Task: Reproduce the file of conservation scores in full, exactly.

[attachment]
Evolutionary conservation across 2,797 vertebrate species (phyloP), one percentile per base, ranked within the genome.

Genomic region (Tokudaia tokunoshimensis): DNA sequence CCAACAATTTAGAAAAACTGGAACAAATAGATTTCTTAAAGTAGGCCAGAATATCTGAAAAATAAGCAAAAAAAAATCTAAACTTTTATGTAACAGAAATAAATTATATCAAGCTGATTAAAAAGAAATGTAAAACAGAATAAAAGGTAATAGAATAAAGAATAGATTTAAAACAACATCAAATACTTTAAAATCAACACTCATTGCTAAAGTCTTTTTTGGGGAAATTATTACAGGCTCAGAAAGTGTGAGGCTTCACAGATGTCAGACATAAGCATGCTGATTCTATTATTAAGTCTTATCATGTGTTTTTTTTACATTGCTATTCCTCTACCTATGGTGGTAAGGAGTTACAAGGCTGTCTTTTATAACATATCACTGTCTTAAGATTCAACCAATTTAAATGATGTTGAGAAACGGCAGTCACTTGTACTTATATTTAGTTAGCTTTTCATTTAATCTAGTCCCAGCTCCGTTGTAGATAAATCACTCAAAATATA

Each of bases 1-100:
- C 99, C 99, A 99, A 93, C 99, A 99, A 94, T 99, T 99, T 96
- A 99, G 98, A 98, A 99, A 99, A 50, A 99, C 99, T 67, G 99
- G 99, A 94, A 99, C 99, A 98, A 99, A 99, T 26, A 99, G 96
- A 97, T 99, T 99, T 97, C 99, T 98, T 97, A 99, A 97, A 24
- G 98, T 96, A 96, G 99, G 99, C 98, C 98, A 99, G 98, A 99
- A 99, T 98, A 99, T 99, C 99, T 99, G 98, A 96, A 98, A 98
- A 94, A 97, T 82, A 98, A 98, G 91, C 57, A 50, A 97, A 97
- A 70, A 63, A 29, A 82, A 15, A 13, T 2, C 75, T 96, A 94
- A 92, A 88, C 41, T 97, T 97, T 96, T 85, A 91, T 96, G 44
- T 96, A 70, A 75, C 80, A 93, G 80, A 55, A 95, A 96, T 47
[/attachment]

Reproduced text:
Evolutionary conservation across 2,797 vertebrate species (phyloP), one percentile per base, ranked within the genome.

Genomic region (Tokudaia tokunoshimensis): DNA sequence CCAACAATTTAGAAAAACTGGAACAAATAGATTTCTTAAAGTAGGCCAGAATATCTGAAAAATAAGCAAAAAAAAATCTAAACTTTTATGTAACAGAAATAAATTATATCAAGCTGATTAAAAAGAAATGTAAAACAGAATAAAAGGTAATAGAATAAAGAATAGATTTAAAACAACATCAAATACTTTAAAATCAACACTCATTGCTAAAGTCTTTTTTGGGGAAATTATTACAGGCTCAGAAAGTGTGAGGCTTCACAGATGTCAGACATAAGCATGCTGATTCTATTATTAAGTCTTATCATGTGTTTTTTTTACATTGCTATTCCTCTACCTATGGTGGTAAGGAGTTACAAGGCTGTCTTTTATAACATATCACTGTCTTAAGATTCAACCAATTTAAATGATGTTGAGAAACGGCAGTCACTTGTACTTATATTTAGTTAGCTTTTCATTTAATCTAGTCCCAGCTCCGTTGTAGATAAATCACTCAAAATATA

Each of bases 1-100:
- C 99, C 99, A 99, A 93, C 99, A 99, A 94, T 99, T 99, T 96
- A 99, G 98, A 98, A 99, A 99, A 50, A 99, C 99, T 67, G 99
- G 99, A 94, A 99, C 99, A 98, A 99, A 99, T 26, A 99, G 96
- A 97, T 99, T 99, T 97, C 99, T 98, T 97, A 99, A 97, A 24
- G 98, T 96, A 96, G 99, G 99, C 98, C 98, A 99, G 98, A 99
- A 99, T 98, A 99, T 99, C 99, T 99, G 98, A 96, A 98, A 98
- A 94, A 97, T 82, A 98, A 98, G 91, C 57, A 50, A 97, A 97
- A 70, A 63, A 29, A 82, A 15, A 13, T 2, C 75, T 96, A 94
- A 92, A 88, C 41, T 97, T 97, T 96, T 85, A 91, T 96, G 44
- T 96, A 70, A 75, C 80, A 93, G 80, A 55, A 95, A 96, T 47